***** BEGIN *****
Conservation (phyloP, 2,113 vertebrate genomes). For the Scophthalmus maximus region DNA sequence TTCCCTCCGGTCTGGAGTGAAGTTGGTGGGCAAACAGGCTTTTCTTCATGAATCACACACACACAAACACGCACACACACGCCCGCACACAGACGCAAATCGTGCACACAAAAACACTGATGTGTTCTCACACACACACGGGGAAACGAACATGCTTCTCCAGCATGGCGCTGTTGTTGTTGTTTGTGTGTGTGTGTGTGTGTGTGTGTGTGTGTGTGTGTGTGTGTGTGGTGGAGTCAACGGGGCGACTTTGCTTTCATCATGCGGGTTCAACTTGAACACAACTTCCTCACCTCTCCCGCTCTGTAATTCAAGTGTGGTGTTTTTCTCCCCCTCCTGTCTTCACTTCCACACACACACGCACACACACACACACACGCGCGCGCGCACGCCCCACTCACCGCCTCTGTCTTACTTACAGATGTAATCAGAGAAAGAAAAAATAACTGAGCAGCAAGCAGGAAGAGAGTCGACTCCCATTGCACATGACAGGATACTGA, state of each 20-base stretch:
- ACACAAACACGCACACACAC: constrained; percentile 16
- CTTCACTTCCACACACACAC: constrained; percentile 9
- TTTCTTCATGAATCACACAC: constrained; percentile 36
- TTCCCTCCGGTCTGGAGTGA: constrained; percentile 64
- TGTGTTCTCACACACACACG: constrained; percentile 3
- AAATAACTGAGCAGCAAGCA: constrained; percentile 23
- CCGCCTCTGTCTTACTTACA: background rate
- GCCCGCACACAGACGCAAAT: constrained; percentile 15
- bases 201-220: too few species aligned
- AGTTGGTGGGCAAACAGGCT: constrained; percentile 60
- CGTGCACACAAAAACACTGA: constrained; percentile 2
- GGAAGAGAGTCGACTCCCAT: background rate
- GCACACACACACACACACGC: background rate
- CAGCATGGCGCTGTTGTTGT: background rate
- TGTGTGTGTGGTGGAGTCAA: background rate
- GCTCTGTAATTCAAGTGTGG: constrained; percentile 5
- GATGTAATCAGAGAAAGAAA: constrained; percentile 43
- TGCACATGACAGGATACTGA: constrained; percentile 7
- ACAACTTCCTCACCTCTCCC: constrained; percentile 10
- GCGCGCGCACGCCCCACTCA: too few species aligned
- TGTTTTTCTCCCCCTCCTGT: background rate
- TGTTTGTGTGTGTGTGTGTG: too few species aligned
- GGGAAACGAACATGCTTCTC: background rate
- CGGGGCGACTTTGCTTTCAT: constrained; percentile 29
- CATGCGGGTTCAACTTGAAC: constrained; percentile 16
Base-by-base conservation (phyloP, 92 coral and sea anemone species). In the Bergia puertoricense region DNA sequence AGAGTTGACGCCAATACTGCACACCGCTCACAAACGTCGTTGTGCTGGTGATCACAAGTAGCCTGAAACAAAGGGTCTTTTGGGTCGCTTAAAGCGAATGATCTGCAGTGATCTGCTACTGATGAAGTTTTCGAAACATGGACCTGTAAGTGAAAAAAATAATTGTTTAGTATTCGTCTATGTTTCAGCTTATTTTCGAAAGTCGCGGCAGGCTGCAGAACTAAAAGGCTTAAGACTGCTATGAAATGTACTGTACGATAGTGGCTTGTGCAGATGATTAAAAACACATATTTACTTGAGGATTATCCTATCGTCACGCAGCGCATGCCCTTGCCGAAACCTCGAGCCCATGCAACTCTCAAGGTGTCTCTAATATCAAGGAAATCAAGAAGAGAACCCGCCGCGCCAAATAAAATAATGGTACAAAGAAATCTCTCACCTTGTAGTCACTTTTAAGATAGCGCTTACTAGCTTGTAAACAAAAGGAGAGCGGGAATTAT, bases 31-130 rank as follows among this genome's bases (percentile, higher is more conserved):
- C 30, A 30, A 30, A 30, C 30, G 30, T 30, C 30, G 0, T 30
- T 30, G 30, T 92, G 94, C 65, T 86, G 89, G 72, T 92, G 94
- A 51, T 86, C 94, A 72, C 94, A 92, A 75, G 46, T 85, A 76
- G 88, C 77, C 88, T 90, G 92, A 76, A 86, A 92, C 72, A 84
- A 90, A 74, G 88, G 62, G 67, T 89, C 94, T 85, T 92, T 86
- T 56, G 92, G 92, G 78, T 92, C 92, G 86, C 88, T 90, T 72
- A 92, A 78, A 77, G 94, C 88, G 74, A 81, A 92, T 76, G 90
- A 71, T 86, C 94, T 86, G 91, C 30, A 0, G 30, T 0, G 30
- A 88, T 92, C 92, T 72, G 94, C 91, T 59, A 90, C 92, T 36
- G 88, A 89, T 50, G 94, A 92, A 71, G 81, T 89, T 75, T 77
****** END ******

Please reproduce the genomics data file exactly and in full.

Conservation (phyloP, 2,113 vertebrate genomes). For the Scophthalmus maximus region DNA sequence TTCCCTCCGGTCTGGAGTGAAGTTGGTGGGCAAACAGGCTTTTCTTCATGAATCACACACACACAAACACGCACACACACGCCCGCACACAGACGCAAATCGTGCACACAAAAACACTGATGTGTTCTCACACACACACGGGGAAACGAACATGCTTCTCCAGCATGGCGCTGTTGTTGTTGTTTGTGTGTGTGTGTGTGTGTGTGTGTGTGTGTGTGTGTGTGTGTGTGGTGGAGTCAACGGGGCGACTTTGCTTTCATCATGCGGGTTCAACTTGAACACAACTTCCTCACCTCTCCCGCTCTGTAATTCAAGTGTGGTGTTTTTCTCCCCCTCCTGTCTTCACTTCCACACACACACGCACACACACACACACACGCGCGCGCGCACGCCCCACTCACCGCCTCTGTCTTACTTACAGATGTAATCAGAGAAAGAAAAAATAACTGAGCAGCAAGCAGGAAGAGAGTCGACTCCCATTGCACATGACAGGATACTGA, state of each 20-base stretch:
- ACACAAACACGCACACACAC: constrained; percentile 16
- CTTCACTTCCACACACACAC: constrained; percentile 9
- TTTCTTCATGAATCACACAC: constrained; percentile 36
- TTCCCTCCGGTCTGGAGTGA: constrained; percentile 64
- TGTGTTCTCACACACACACG: constrained; percentile 3
- AAATAACTGAGCAGCAAGCA: constrained; percentile 23
- CCGCCTCTGTCTTACTTACA: background rate
- GCCCGCACACAGACGCAAAT: constrained; percentile 15
- bases 201-220: too few species aligned
- AGTTGGTGGGCAAACAGGCT: constrained; percentile 60
- CGTGCACACAAAAACACTGA: constrained; percentile 2
- GGAAGAGAGTCGACTCCCAT: background rate
- GCACACACACACACACACGC: background rate
- CAGCATGGCGCTGTTGTTGT: background rate
- TGTGTGTGTGGTGGAGTCAA: background rate
- GCTCTGTAATTCAAGTGTGG: constrained; percentile 5
- GATGTAATCAGAGAAAGAAA: constrained; percentile 43
- TGCACATGACAGGATACTGA: constrained; percentile 7
- ACAACTTCCTCACCTCTCCC: constrained; percentile 10
- GCGCGCGCACGCCCCACTCA: too few species aligned
- TGTTTTTCTCCCCCTCCTGT: background rate
- TGTTTGTGTGTGTGTGTGTG: too few species aligned
- GGGAAACGAACATGCTTCTC: background rate
- CGGGGCGACTTTGCTTTCAT: constrained; percentile 29
- CATGCGGGTTCAACTTGAAC: constrained; percentile 16
Base-by-base conservation (phyloP, 92 coral and sea anemone species). In the Bergia puertoricense region DNA sequence AGAGTTGACGCCAATACTGCACACCGCTCACAAACGTCGTTGTGCTGGTGATCACAAGTAGCCTGAAACAAAGGGTCTTTTGGGTCGCTTAAAGCGAATGATCTGCAGTGATCTGCTACTGATGAAGTTTTCGAAACATGGACCTGTAAGTGAAAAAAATAATTGTTTAGTATTCGTCTATGTTTCAGCTTATTTTCGAAAGTCGCGGCAGGCTGCAGAACTAAAAGGCTTAAGACTGCTATGAAATGTACTGTACGATAGTGGCTTGTGCAGATGATTAAAAACACATATTTACTTGAGGATTATCCTATCGTCACGCAGCGCATGCCCTTGCCGAAACCTCGAGCCCATGCAACTCTCAAGGTGTCTCTAATATCAAGGAAATCAAGAAGAGAACCCGCCGCGCCAAATAAAATAATGGTACAAAGAAATCTCTCACCTTGTAGTCACTTTTAAGATAGCGCTTACTAGCTTGTAAACAAAAGGAGAGCGGGAATTAT, bases 31-130 rank as follows among this genome's bases (percentile, higher is more conserved):
- C 30, A 30, A 30, A 30, C 30, G 30, T 30, C 30, G 0, T 30
- T 30, G 30, T 92, G 94, C 65, T 86, G 89, G 72, T 92, G 94
- A 51, T 86, C 94, A 72, C 94, A 92, A 75, G 46, T 85, A 76
- G 88, C 77, C 88, T 90, G 92, A 76, A 86, A 92, C 72, A 84
- A 90, A 74, G 88, G 62, G 67, T 89, C 94, T 85, T 92, T 86
- T 56, G 92, G 92, G 78, T 92, C 92, G 86, C 88, T 90, T 72
- A 92, A 78, A 77, G 94, C 88, G 74, A 81, A 92, T 76, G 90
- A 71, T 86, C 94, T 86, G 91, C 30, A 0, G 30, T 0, G 30
- A 88, T 92, C 92, T 72, G 94, C 91, T 59, A 90, C 92, T 36
- G 88, A 89, T 50, G 94, A 92, A 71, G 81, T 89, T 75, T 77